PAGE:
Faster road construction among new DOT secretary’s priorities
Published 12:00 am Friday, May 19, 2017
By Josh Bergeron
SALISBURY — Gov. Roy Cooper’s transportation secretary aims to make the state Department of Transportation faster and more efficient at completing road projects, DOT Deputy Secretary for Communications Greer Beaty said Thursday.
Beaty spoke at the Rowan County Chamber of Commerce’s Power in Partnership Breakfast. She focused on the DOT’s priorities under newly appointed Secretary Jim Trogdon, which include spending money more rapidly for approved projects and allowing local staff to handle construction that costs between $1 million and $2 million.
Currently, only 78 percent of funded road construction projects get completed on time, she said.
“That’s really not good enough,” She said. “So we want to increase the delivery rate.”
By ensuring that more road projects meet deadlines, she said, more projects will be completed in the same amount of time as before, she said. Currently, DOT is projected to complete 431 road construction projects in the next 10 years. Beaty said that number will increase to more than 500 after changes to internal processes.
Completing projects more quickly reduces the amount of cash on hand that’s waiting to be spent, she said. That pool of cash is currently $2 billion. Beaty said Trogdon wants to decrease the cash on hand to less than $1 billion in 18 months.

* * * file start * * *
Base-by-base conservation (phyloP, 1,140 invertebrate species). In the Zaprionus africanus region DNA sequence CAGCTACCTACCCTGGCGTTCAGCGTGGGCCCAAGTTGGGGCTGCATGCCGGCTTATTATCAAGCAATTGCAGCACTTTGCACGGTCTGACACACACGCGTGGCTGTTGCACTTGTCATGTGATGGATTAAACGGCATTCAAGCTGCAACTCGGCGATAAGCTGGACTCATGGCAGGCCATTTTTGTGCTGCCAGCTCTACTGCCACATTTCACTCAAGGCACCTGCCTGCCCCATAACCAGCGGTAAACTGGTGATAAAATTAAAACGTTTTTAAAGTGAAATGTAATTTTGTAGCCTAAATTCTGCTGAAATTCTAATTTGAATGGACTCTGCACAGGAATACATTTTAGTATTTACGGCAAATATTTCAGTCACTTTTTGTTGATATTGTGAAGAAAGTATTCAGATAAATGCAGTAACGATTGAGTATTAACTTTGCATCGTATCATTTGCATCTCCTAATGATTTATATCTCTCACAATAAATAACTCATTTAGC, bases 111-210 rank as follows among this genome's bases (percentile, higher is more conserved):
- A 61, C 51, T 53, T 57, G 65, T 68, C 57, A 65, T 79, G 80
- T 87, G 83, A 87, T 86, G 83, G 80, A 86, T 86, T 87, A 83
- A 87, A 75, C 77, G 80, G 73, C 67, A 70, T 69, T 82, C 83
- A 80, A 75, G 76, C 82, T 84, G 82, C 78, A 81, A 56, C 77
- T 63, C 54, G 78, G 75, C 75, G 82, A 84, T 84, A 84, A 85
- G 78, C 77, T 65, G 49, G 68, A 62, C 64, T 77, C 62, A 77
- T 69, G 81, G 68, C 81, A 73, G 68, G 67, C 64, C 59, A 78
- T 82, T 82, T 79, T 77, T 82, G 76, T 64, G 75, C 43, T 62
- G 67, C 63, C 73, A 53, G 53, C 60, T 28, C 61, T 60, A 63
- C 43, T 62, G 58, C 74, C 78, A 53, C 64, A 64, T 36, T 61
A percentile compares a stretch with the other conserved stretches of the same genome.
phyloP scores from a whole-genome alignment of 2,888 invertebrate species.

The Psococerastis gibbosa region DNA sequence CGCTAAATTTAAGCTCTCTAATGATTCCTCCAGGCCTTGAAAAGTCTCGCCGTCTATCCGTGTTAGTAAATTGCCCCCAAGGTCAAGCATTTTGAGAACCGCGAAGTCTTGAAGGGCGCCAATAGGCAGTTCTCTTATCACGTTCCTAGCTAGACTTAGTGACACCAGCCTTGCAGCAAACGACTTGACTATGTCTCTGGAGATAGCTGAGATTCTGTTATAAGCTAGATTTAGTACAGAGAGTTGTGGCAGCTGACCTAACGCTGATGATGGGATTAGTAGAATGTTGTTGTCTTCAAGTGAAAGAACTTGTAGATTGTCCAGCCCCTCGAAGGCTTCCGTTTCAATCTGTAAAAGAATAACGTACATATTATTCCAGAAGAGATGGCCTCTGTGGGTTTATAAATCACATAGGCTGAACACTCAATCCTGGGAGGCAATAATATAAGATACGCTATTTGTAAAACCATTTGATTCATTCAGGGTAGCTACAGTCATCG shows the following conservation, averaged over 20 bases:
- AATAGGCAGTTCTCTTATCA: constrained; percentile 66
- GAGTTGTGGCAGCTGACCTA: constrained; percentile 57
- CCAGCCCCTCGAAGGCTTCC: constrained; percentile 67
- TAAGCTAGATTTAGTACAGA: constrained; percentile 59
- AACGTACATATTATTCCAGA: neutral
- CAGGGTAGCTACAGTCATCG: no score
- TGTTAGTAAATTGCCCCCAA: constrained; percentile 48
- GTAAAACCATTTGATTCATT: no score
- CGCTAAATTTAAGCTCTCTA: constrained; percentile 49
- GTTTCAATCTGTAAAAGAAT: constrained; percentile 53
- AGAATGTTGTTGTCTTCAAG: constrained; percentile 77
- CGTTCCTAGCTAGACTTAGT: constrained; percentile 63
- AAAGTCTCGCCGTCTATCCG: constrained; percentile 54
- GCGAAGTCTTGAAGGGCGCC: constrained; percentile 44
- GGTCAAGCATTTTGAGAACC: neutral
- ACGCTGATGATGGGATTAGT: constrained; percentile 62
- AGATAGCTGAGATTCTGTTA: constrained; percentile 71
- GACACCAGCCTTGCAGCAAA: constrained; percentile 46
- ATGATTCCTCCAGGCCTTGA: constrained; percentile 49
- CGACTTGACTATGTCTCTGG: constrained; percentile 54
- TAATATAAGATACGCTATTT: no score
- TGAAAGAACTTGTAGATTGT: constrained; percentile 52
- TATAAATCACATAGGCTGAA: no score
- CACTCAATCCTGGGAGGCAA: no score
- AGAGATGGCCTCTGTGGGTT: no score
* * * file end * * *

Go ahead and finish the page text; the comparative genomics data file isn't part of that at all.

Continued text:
“We’re really rolling up our sleeves and getting to work,” Beaty said.
To help road construction move smoothly, she said, projects that cost between $1 million and $2 million would be handled at the division level. DOT’s divisions cover multiple counties. Rowan is in Division 9, which also includes Davie, Davidson, Forsyth and Stokes counties.
Sometimes, projects are handled more effectively at the local level than in Raleigh, Beaty said.
Beaty raised the specter of some type of financing package — a statewide bond issue, for example — that would significantly raise the number of planned road projects. She said $2 billion would pay for an additional 70 projects across the state, and $3 billion would pay for about 100 more.
Another important priority, she said, is reducing traffic-related fatalities.
“North Carolina is a vision zero state, and that means that we really want to see no highway fatalities and that’s going to take all of us and it’s going to take a concentration on how do we change driver behavior. Engineers are going to build the roads to be as safe as they know how to build it.”
She said North Carolina is ninth in population but fifth in the number of highway fatalities among states. Distracted driving fatalities were up 10 percent last year over the prior year. Speed-related fatalities were up 15 percent, and alcohol-related fatalities were up 10 percent.
“These are numbers we do not want to see rise,” she said.
She said it is DOT’s job to try to change behavior and work with law enforcement to reduce traffic fatalities.
After her speech, Beaty answered questions from people in the audience. One focused on the completion date for Interstate 85 construction. DOT Division 9 Engineer Pat Ivey helped with the answer.
Ivey said the widening of I-85 and construction of an interstate exit at Old Beatty Ford Road are both ahead of schedule. He said fall 2019 is the completion date for both projects, which are currently underway.
Contact reporter Josh Bergeron at 704-797-4246.